However, there is one legal obstacle that must be eliminated before this innovation can be implemented in the United States. Currently, the National Highway and Traffic Safety Administration requires passenger vehicles to have at least one side mirror and windshield mirror. Numerous automakers have petitioned for this law to be changed, but it may be some time before that happens. Until then, we’ll have to be content with the old fashioned mirrors.

Innovation #4: Adaptive Cruise Control

Numerous cars now implement adaptive cruise control, which keeps your car a safe distance from other cars when it’s on the road. However, a group of Canadian researchers is trying to take this technology one step further.

Utilizing something called “ecological adaptive cruise control”, they want to create an onboard sensor that will adapt to road conditions, traffic conditions, hills, curves, and more to improve overall fuel efficiency.

Granted, this technology hasn’t actually been created yet. It’s still in the development stage, existing primarily in computer simulations and calculations. But at the rate that fuel efficiency is improving, we should expect to see this being implemented in the somewhat near future.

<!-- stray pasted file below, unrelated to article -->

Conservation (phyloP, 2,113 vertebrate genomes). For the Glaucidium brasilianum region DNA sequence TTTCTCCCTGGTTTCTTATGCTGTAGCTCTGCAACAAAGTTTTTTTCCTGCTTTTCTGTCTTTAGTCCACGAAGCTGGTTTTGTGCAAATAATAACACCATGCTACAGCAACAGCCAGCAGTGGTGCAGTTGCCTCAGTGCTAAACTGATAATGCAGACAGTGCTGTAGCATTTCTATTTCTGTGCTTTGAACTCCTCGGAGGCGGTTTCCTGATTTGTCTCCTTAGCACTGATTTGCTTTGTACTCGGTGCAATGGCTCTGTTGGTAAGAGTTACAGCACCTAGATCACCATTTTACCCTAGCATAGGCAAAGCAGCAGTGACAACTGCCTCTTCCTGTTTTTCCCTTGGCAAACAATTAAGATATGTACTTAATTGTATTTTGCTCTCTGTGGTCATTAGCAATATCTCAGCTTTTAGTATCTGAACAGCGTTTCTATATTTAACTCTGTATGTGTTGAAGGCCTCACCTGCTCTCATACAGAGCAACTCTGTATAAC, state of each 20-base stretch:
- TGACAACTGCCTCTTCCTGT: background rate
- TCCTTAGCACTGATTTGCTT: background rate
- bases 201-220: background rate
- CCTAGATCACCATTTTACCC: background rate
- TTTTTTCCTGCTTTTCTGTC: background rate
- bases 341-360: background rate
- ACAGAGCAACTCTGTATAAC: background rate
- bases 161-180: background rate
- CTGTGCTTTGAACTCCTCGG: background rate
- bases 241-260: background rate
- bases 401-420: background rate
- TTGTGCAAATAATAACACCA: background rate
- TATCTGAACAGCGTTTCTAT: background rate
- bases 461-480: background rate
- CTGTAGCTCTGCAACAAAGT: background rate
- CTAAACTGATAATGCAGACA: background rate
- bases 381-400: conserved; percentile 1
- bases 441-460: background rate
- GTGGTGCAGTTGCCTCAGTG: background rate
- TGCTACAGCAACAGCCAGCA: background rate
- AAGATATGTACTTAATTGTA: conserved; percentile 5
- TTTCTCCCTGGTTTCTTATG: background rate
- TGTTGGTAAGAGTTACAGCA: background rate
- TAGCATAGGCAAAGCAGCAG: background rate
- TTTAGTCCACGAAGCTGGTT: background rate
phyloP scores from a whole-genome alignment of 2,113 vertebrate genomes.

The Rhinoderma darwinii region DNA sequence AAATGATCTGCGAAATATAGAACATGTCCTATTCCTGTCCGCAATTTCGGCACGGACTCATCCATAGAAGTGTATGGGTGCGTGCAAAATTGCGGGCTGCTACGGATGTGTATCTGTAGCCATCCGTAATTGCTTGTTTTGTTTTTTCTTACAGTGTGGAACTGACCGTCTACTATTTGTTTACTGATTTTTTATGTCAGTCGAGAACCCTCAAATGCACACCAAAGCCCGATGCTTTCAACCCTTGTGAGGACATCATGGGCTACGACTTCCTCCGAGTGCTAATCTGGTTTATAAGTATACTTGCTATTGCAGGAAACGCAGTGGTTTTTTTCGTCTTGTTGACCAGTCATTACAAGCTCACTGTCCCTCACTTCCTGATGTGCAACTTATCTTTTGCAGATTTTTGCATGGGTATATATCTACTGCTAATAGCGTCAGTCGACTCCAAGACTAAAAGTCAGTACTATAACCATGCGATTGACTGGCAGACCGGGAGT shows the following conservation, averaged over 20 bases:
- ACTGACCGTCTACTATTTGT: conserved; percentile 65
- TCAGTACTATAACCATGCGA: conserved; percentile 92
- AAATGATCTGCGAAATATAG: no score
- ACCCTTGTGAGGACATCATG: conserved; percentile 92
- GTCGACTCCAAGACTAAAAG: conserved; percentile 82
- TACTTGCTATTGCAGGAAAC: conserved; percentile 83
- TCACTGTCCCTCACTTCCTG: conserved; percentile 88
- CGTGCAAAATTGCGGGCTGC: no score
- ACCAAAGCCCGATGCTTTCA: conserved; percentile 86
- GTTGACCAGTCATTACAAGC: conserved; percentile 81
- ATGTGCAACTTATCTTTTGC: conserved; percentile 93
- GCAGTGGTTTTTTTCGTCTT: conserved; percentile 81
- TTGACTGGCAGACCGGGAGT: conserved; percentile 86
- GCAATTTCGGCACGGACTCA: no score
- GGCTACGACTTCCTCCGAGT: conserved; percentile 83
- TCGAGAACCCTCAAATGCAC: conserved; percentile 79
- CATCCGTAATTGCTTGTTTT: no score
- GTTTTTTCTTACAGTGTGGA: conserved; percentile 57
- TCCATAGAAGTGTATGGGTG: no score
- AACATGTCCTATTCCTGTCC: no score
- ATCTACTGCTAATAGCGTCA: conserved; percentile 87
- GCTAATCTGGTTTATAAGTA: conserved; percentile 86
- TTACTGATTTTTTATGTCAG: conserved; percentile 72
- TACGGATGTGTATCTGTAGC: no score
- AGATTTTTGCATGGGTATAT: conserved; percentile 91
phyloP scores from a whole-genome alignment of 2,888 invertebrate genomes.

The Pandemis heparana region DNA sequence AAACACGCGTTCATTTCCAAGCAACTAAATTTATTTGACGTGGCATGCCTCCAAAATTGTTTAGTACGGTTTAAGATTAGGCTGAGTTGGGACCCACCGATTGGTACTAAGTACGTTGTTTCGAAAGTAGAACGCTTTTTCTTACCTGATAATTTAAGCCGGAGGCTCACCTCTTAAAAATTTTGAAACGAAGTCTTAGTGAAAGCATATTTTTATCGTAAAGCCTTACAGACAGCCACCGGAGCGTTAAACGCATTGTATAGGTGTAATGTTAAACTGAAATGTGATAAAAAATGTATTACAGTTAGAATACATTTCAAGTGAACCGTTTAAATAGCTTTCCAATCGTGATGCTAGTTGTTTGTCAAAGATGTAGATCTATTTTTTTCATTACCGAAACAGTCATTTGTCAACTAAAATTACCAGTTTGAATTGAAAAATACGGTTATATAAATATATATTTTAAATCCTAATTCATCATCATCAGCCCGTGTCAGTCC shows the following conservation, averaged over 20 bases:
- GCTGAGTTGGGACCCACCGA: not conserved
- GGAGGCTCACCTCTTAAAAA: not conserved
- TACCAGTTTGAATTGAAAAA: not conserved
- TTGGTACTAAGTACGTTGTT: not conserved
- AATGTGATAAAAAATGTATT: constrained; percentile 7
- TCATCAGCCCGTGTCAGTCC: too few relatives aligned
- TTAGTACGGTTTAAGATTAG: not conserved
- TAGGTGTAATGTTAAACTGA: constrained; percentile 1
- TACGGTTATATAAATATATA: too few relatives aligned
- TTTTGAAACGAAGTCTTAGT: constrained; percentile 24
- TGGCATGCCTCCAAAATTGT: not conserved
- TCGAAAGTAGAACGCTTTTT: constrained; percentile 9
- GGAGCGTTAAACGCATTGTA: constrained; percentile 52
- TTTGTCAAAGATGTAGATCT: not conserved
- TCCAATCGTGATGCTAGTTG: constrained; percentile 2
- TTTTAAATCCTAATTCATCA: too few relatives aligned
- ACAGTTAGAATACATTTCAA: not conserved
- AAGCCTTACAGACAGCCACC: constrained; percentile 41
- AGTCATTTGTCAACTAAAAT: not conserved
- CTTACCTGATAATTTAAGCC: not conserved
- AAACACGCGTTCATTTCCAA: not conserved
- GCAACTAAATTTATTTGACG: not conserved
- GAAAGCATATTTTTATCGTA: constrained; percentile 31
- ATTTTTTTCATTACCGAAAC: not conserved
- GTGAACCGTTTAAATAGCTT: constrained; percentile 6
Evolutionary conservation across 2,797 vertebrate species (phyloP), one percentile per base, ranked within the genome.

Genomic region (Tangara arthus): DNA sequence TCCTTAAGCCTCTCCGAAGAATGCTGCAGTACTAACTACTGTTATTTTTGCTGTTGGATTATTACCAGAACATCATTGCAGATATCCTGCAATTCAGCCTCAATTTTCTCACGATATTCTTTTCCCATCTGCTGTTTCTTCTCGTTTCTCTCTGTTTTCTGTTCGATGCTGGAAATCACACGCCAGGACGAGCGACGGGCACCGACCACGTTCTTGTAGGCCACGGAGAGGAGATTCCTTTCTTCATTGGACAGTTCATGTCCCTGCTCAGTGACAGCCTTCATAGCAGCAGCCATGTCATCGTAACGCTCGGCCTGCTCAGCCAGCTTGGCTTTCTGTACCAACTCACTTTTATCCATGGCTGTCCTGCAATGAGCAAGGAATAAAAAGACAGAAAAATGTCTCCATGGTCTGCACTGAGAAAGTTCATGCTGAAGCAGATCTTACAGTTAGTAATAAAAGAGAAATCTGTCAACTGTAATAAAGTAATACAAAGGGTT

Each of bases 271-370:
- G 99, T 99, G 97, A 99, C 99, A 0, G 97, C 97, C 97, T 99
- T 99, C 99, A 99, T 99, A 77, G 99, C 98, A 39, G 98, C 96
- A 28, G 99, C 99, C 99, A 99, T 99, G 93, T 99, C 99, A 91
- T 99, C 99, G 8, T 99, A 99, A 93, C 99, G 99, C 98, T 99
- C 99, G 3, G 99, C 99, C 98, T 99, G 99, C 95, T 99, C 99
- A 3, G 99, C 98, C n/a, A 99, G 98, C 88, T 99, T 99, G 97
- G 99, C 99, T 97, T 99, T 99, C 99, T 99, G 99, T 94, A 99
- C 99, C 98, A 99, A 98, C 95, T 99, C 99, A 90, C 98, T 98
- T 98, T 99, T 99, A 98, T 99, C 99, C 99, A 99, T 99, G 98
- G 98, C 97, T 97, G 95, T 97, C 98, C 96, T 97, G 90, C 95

Innovation #5: Affordable Electric Cars With Incredible Range

High-powered electric cars are no longer the domain of Tesla. For example, the recently unveiled Chevy Bolt is a fully electric car with a traveling distance of 200 miles between charges. The hybrid Chevy Volt offers a range of up to 420 miles with a full charge and a full tank of gas.